The entire family ensemble in the film shines; they play more of a squad to Jaime as he dodges Victoria and the villainous Carapax (Raoul Max Trujillo), her Kord mech-suited body guard, who might have some traces of outer space power juicing his own armor up. It’s fun to see Jaime determine what he’s willing to do in sync with Khaji-Da as she learns about humanity, and for Jaime he draws the line at killing even if he gets beaten within an inch of his life. Victoria is propelled by evil plans to steal the alien tech to power a new army—a plot we’ve seen before—and I wish we’d gotten a bit more out of Carapax and Dr. Sanchez (a severely underused Harvey Guillén), rather than a few too many scenes of Sarandon’s faux world liberation tirades as Victoria sets Carapax on Jaime and his family.
The Palmera City action set-pieces feel very Blade Runner meets Akira, but by the beach in a hybrid of Los Angeles meets Miami. They’re just fun as two Mech-suited Latinos go head to head—Trujillo’s Carapax at first seems like a typical strongman goon for Kord but as the story unfolds, you discover that there’s more going on under the suit, namely that he’s a former child soldier brought up by la Escuela de Las Americas, a nefarious real-life U.S. Army centre that trained more than 60,000 soldiers and police from Latin America. Blue Beetle deftly weaves Jaime and his family’s plight as an immigrant family into the superhero stakes, and occasionally goes to some dark places to draw on that pain that will really resonate with audiences from similar backgrounds. The film does not shy away from these hardships that have deep roots in generational trauma for many. Soto really does handle these very real and nuanced concepts with care and with an immense payoff—making Blue Beetle not just a compelling origin story in an industry that has seen origin stories time and time again, but a deeply meaningful and poignant story for a Latino hero in particular. Maridueña’s Jaime Reyes is a great addition to our Latine cinematic heroic line up among the likes of Suicide Squad’s antihero Diablo, Spider-Man’s Miles Morales, and Marvel’s America Chavez.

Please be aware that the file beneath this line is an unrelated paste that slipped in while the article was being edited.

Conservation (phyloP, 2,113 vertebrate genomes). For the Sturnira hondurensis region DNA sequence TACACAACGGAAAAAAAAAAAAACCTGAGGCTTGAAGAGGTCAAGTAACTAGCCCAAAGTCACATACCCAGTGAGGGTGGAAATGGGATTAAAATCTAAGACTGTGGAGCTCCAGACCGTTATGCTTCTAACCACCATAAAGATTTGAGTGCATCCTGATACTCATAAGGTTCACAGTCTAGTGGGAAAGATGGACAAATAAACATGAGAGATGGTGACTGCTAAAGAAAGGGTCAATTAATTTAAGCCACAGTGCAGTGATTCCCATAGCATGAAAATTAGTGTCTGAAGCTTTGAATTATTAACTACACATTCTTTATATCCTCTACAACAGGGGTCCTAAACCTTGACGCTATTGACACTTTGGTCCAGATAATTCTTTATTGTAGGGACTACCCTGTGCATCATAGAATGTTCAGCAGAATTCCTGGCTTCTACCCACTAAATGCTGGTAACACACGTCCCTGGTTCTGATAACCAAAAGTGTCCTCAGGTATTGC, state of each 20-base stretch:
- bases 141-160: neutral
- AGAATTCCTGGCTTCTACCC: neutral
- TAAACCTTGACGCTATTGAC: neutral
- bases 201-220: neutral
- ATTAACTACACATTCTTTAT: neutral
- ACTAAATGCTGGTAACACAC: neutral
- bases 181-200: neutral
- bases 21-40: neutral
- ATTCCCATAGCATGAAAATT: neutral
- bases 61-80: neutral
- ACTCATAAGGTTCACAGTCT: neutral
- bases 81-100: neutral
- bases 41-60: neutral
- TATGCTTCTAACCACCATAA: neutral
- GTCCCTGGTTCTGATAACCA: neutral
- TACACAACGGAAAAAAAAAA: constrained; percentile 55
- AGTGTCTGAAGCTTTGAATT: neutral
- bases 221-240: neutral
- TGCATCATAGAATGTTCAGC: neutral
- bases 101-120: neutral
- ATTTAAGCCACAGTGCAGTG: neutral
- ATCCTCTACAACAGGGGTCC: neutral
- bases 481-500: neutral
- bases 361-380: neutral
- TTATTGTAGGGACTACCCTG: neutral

Blue Beetle really captures the Latin American familial experience especially for first-generation kids that yes, include generational triggers—but also the glimmers of hope that make life worth it through firm family foundations. Family is both Jaime’s strength and Blue Beetle’s strength as a movie, and every member of the Reyes family is a superhero in their own rights; they aren’t just dangled to push Jaime into superhero-dom, they come with him on that journey. Their storylines are just as important to Blue Beetle as Jaime’s is, showing how our experiences as marginalized folks aren’t too different from what others experience under colonialist capitalism, and the strength we find in our community and families to fight for one another. Blue Beetle feels like a love letter to immigrant parents—those who are seen as invisible but keep the world running, and who are honoured and recognised by those in the family who make it.
Here it’s Jaime who makes it into the spotlight, a new young hero for the next era of the DC movieverse, whose Uncle Rudy—played with zany Mexican Doc Brown aplomb by George Lopez—names as their Blue Beetle with pride, knowing he will be known as a hero that represents them all. After a less-than-glorious conclusion to the old era of DC movies this year, Blue Beetle feels like the great new entry point to the new age Warner Bros. needs.
Blue Beetle hits theatres September 14.
This io9 review, which includes reactions for a major studio project, was published during the 2023 WGA and SAG-AFTRA strikes. Without the labour of writers and actors currently on strike, the films and TV celebrated here by fans wouldn’t exist.